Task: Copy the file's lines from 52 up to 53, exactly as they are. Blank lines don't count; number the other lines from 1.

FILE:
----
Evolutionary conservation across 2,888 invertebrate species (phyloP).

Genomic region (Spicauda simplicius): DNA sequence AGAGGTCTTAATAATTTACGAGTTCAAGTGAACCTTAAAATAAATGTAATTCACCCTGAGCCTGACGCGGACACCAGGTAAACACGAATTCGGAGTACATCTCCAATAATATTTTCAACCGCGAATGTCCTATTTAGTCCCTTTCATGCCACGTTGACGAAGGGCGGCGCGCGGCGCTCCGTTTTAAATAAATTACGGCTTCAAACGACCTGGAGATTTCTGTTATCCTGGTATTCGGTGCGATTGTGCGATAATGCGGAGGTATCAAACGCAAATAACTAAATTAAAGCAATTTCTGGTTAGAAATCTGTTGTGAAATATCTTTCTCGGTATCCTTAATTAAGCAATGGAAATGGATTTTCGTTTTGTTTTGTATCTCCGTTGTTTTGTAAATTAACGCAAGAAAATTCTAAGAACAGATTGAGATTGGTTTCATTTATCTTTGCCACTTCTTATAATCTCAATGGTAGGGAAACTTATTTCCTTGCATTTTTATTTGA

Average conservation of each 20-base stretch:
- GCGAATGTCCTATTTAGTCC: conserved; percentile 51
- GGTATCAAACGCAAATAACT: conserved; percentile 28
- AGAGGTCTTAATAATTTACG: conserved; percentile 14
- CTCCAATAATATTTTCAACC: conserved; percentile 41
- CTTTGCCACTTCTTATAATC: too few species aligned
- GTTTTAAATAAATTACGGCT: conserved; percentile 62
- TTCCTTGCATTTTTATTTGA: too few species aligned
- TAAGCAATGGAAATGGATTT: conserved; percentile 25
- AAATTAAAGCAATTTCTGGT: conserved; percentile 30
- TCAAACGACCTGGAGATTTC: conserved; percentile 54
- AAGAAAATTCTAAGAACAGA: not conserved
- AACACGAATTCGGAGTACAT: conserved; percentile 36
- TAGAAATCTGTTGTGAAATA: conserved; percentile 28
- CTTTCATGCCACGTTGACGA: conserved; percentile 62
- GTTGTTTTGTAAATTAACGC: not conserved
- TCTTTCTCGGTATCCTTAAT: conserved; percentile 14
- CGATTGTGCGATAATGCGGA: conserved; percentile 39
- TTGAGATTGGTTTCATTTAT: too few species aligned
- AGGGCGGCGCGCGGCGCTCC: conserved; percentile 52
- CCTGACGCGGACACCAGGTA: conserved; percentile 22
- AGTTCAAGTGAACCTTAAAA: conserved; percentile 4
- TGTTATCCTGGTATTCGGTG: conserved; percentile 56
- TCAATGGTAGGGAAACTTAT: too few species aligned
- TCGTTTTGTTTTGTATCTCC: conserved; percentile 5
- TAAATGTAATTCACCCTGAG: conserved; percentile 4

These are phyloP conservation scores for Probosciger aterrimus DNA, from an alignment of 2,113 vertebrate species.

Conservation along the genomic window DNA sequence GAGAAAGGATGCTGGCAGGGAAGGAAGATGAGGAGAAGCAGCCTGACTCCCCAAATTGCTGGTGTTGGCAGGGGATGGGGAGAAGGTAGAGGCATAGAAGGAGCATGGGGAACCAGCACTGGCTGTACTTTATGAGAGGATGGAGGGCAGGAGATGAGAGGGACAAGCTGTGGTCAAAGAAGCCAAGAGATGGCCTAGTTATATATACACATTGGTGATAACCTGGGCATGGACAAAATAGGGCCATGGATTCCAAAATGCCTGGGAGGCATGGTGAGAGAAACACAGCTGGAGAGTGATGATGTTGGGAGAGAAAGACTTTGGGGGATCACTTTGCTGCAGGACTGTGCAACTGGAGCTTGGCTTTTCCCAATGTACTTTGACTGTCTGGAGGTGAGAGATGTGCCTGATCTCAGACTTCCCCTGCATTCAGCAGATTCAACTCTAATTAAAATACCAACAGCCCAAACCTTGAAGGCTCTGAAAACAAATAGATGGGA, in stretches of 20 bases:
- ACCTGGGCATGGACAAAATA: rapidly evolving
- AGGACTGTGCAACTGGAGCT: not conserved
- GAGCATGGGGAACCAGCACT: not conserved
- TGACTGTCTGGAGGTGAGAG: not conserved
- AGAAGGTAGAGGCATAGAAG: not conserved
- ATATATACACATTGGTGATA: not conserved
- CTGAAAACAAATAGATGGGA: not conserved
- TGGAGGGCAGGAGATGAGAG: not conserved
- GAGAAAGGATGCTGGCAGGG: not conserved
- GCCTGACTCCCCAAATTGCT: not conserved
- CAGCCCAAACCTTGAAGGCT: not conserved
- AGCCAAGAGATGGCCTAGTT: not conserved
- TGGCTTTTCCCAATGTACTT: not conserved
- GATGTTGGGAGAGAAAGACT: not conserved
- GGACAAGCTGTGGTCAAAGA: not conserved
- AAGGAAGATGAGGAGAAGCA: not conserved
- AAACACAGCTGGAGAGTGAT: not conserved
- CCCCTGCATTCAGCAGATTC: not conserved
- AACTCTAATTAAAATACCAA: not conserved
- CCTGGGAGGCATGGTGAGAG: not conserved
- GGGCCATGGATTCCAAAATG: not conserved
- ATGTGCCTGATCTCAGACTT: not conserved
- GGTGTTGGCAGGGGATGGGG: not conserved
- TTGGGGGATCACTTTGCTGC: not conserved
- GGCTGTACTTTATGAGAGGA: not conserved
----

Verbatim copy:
- ATGTGCCTGATCTCAGACTT: not conserved
- GGTGTTGGCAGGGGATGGGG: not conserved